Taking Convention Back to the Classroom

FFA advisors find ways to keep the convention spirit alive

By Kelliann Blazek


INDIANAPOLIS (Oct. 22, 2010)---FFA members are psyched, enthusiastic and motivated when they attend sessions at the national convention. But often times, that motivation is soon forgotten or lost upon arrival home.


This year, the convention guidebook included “Questions for the Classroom” at the end of each session. This was just one way for FFA advisors to take convention back to their classrooms.


Renee Durham, National FFA education specialist, developed the “Questions in the Classroom” idea in an attempt to capture the ideas and enthusiasm in sessions. The questions relate to key messages and highlights of the sessions. Durham said teachers can use the questions immediately after the session, on the trip home, or in the classroom. It’s all about application.


“It’s easy to attend a session and be really into it,” Durham said. “In the midst of the excitement, you might leave here and forget about what you saw or heard or thought about. There are a lot of things that happen during convention sessions that have application outside of the session for students.”


Many of the questions relate to retiring addresses or speeches that can be viewed at ffa.org. Durham suggested teachers show these videos in class and use the questions to initiate discussion afterwards.


Jan Hildebrandt, Eau Claire Memorial FFA Advisor, has attended 21 national FFA conventions. She and her students create PowerPoints after the national convention to share with their peers in the classroom and use for FFA recruitment.  Six students from the chapter attended national convention and 125 kids will go through her classes this semester.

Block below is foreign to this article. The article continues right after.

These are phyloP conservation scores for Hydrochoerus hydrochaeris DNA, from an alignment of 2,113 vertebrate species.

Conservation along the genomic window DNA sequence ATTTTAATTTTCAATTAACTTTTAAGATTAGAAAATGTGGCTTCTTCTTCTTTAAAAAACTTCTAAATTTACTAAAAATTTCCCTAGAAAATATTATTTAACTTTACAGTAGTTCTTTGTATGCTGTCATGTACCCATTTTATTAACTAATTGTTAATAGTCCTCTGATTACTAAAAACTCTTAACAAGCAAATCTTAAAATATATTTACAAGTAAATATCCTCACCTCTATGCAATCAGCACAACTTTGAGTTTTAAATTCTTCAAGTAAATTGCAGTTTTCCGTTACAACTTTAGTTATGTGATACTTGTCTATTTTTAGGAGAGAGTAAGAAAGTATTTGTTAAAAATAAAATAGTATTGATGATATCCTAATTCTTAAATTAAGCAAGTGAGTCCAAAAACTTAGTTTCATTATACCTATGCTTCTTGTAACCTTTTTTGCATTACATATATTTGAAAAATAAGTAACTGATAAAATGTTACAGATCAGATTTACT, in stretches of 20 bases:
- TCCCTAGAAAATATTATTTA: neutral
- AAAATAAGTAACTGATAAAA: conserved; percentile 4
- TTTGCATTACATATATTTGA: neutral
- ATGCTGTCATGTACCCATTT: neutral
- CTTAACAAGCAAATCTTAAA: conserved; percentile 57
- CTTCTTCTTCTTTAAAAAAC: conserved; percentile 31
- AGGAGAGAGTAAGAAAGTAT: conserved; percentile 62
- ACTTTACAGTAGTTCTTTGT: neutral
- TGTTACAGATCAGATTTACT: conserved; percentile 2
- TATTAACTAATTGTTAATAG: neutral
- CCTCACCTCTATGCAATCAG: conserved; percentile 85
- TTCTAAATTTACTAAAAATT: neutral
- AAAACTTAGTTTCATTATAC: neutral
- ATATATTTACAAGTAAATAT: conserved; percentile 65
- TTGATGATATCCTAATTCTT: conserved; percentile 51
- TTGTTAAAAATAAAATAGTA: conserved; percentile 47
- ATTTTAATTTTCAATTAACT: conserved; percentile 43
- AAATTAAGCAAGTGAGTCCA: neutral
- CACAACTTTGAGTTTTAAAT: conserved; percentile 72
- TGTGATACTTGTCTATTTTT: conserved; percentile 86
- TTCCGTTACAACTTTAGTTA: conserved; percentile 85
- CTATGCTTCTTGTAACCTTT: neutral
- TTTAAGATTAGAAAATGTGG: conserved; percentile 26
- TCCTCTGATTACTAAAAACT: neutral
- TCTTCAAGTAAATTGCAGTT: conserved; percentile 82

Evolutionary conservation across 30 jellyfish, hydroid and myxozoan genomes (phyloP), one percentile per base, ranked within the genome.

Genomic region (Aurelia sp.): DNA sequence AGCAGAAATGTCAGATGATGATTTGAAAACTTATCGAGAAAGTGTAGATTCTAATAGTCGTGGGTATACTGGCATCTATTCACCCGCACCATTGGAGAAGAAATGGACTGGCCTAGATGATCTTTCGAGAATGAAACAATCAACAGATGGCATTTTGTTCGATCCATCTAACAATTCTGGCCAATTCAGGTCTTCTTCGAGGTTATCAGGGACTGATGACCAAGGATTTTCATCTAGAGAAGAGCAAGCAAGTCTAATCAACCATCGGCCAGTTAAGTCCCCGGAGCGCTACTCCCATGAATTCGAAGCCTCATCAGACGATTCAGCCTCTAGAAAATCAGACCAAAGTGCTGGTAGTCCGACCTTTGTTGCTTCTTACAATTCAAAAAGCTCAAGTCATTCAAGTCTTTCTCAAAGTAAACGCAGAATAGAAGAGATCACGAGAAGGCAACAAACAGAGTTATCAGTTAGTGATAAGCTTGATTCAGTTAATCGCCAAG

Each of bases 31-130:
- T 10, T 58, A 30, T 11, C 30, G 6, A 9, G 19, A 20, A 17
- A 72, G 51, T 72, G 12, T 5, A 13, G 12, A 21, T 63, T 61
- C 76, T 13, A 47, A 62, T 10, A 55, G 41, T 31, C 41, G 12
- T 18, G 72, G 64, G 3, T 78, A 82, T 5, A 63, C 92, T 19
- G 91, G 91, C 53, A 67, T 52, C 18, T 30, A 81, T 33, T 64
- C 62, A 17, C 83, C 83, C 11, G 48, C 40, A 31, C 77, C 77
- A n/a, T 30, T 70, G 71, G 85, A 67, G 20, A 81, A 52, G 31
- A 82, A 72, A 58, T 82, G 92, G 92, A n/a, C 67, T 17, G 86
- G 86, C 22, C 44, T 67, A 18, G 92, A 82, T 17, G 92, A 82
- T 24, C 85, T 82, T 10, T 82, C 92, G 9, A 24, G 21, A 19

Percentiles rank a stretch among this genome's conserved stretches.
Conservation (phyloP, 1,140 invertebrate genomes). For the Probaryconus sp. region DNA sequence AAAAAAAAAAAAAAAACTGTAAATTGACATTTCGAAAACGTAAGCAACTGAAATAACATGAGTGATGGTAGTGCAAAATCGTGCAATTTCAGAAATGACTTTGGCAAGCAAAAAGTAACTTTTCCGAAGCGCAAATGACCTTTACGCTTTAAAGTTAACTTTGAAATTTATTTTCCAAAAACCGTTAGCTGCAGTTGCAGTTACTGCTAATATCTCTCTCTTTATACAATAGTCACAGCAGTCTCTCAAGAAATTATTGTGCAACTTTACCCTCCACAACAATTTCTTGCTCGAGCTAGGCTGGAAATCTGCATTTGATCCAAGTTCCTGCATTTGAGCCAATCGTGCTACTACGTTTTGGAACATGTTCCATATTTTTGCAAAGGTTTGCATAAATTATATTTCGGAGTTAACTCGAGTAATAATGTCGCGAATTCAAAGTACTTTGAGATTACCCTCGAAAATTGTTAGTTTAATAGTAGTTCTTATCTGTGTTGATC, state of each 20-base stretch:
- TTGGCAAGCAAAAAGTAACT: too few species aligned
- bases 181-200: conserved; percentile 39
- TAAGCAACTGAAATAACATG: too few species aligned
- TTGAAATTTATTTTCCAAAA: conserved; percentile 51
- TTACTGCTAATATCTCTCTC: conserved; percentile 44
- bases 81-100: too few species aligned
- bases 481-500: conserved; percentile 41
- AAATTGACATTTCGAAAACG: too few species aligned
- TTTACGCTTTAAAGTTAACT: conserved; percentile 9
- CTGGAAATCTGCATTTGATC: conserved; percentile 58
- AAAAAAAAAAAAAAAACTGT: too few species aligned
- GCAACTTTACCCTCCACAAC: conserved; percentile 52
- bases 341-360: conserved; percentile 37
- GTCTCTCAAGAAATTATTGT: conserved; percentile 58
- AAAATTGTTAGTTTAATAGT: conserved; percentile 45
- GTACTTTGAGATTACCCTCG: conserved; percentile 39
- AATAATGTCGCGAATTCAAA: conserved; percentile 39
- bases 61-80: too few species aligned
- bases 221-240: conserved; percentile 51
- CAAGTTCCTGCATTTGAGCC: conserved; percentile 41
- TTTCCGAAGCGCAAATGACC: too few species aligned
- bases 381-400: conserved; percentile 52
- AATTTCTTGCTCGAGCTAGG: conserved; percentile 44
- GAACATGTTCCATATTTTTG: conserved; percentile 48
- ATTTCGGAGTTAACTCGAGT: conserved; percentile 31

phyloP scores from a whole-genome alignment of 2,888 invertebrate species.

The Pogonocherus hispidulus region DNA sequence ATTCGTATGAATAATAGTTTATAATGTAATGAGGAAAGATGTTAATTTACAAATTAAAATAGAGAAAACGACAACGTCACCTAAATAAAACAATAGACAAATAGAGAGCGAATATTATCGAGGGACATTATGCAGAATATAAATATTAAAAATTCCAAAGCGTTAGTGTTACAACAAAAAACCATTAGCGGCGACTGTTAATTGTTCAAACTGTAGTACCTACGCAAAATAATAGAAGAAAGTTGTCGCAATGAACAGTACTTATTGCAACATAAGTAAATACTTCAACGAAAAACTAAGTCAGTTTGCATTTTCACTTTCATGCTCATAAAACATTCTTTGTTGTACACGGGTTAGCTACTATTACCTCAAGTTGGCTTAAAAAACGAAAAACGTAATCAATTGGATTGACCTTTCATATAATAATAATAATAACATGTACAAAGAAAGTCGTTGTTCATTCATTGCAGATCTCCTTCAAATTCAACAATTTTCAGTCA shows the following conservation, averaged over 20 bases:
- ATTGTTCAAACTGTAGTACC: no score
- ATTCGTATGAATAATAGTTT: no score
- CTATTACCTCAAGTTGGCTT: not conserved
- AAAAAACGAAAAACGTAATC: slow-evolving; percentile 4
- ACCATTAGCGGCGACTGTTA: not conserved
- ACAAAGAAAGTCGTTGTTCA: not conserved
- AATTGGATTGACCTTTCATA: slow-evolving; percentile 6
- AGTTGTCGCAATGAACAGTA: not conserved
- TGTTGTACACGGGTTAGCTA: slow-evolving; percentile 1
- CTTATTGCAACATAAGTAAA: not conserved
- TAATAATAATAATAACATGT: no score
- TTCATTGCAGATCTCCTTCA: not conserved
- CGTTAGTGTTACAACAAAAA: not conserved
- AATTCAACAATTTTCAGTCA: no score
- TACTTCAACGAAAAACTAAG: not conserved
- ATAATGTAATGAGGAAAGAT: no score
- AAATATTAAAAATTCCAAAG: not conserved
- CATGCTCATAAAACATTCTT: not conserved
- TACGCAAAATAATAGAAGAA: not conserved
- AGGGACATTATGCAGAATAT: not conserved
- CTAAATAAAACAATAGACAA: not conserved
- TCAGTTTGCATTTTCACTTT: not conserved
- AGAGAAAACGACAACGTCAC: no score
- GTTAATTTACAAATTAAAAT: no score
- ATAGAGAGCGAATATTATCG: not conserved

Hildebrandt has also participated in the interactive teacher classroom workshops for many years. The last two years have been the best years for useful workshops, she said.


“This year I went to a session on immunology for dummies—that fits me quite well,” Hildebrandt said with a chuckle.


The unfamiliar subjects she learns about at convention will be useful in developing curriculum for new classes.


The breadth of agriculture is exactly why Mark Burdick considers it important for teachers to attend national convention. Burdick is the Housatonic Valley Regional FFA Advisor in Connecticut has attended 20 national conventions.


Burdick gives his students an important assignment during convention. Each year the chapter participates in an exchange with another chapter, so his students scrounge the convention for potential chapters that are interested in the exchange.


His students’ involvement in career success tours during the convention also allows them to gain exposure to large agricultural companies, such as Dow AgriSciences. During their tour, Burdick and his students received educational materials that they will share with students back in the classroom.


“My students never see corporate agricultural companies where they are, so it really reinforces some of the biotechnology that we’re teaching them,” Burdick said.